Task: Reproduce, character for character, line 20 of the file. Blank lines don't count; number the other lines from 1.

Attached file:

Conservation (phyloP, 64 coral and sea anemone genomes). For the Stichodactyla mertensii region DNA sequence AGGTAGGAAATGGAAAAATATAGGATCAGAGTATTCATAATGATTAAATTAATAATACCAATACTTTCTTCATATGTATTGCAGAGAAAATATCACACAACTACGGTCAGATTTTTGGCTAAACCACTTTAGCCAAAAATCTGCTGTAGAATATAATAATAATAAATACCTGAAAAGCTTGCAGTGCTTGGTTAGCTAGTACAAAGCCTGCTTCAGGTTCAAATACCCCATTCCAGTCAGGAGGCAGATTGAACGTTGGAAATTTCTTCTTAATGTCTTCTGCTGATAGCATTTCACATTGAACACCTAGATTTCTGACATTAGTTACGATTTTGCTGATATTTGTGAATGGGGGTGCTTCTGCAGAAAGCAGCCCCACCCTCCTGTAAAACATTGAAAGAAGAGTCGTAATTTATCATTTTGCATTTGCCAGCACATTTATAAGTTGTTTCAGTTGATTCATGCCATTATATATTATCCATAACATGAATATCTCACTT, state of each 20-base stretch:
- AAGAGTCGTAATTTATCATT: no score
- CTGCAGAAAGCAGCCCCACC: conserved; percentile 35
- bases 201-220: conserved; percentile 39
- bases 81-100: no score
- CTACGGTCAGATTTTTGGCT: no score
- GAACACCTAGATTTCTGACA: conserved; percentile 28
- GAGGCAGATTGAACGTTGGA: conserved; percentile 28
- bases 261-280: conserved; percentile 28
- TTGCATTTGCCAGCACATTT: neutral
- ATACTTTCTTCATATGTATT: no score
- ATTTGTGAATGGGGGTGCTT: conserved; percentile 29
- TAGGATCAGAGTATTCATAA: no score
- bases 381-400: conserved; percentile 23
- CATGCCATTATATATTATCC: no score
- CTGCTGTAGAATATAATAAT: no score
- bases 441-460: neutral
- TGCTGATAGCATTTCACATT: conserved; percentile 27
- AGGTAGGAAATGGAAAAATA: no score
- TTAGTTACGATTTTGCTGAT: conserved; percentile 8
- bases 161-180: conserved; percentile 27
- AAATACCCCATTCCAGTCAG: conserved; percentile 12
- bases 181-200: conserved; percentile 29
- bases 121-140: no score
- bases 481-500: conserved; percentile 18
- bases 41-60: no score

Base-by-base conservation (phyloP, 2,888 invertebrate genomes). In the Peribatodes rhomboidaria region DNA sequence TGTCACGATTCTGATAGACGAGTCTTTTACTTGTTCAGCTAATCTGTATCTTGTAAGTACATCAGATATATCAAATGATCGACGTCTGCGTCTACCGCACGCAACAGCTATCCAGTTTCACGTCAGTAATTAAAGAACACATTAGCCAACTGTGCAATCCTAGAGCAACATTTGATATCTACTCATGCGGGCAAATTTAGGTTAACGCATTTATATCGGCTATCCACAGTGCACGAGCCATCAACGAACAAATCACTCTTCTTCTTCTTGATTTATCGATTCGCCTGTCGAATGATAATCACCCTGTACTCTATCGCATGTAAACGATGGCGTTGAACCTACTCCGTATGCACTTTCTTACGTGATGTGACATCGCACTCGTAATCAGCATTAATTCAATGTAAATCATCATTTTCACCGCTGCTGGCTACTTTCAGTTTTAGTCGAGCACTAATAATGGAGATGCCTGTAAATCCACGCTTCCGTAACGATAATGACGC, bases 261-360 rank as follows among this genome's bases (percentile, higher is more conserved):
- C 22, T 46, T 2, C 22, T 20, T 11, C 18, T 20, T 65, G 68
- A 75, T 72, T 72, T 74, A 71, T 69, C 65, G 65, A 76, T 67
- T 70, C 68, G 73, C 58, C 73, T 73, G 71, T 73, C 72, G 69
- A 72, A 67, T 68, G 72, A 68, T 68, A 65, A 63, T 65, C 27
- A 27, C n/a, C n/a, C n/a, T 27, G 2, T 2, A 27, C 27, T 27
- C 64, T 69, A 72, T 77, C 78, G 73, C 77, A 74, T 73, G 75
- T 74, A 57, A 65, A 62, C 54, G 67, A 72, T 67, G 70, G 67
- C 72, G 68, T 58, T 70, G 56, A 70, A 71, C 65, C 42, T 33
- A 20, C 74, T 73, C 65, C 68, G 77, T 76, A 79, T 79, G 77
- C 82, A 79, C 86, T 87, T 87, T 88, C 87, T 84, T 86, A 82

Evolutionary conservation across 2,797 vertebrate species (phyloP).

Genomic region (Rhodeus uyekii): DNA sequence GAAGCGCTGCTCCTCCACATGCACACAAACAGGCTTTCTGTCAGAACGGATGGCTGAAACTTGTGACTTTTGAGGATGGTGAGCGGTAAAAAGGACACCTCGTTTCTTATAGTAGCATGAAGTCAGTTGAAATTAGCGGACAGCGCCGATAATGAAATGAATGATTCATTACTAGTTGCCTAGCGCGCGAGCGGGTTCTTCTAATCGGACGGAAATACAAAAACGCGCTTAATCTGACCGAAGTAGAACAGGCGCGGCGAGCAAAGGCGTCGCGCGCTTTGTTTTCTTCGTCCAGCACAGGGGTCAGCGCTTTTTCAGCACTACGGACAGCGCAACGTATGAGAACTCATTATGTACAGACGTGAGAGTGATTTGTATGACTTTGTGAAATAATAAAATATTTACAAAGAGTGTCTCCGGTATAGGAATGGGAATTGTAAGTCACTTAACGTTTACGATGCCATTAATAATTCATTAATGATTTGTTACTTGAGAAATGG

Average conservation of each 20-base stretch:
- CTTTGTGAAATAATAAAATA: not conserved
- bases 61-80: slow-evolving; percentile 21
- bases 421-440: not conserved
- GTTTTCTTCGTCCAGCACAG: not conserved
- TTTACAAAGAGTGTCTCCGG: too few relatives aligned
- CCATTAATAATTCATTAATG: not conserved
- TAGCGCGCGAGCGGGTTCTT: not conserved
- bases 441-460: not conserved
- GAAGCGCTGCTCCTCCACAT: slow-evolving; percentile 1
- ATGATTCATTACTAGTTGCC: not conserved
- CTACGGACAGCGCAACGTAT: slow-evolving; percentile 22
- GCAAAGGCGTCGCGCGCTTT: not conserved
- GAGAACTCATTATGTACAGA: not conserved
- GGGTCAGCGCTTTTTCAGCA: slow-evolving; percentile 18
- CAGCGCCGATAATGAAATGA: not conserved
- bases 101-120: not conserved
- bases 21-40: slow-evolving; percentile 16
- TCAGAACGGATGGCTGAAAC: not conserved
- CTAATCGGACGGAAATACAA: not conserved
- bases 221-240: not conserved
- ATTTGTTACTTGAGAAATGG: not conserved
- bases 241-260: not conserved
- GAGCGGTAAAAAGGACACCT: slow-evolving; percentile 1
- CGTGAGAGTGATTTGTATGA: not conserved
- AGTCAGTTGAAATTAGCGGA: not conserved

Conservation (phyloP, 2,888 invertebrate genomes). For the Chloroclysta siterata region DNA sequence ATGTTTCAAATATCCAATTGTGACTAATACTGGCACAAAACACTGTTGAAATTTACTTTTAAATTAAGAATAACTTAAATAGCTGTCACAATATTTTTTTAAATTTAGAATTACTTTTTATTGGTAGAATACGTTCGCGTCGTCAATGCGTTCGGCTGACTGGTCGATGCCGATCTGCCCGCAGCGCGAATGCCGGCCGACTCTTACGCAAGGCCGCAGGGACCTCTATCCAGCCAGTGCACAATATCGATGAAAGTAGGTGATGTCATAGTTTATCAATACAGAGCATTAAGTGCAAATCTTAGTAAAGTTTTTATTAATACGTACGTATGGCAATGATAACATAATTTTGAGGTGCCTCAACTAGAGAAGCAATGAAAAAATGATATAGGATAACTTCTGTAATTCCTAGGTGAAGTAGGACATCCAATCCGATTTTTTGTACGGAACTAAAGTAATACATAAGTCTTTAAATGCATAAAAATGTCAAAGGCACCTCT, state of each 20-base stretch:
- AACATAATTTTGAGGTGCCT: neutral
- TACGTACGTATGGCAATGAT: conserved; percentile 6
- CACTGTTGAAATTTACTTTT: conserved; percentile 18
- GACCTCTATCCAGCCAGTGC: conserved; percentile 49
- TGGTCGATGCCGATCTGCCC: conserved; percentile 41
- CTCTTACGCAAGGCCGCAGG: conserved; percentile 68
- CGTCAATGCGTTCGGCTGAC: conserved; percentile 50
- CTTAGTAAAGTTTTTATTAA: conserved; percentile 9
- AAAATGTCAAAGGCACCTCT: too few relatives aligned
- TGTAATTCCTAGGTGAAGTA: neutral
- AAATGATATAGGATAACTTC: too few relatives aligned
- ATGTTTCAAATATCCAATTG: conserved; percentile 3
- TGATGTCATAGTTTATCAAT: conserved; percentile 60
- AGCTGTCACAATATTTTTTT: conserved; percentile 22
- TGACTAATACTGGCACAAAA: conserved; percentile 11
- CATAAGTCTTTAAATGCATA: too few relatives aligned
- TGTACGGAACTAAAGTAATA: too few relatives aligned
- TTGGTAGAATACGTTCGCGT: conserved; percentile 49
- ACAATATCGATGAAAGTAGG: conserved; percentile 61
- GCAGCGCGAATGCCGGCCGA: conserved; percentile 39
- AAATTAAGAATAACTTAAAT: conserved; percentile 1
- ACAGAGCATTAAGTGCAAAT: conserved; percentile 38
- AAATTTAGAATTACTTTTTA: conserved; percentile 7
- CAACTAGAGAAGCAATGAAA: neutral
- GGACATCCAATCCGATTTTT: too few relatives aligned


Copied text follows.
- TTAGTTACGATTTTGCTGAT: conserved; percentile 8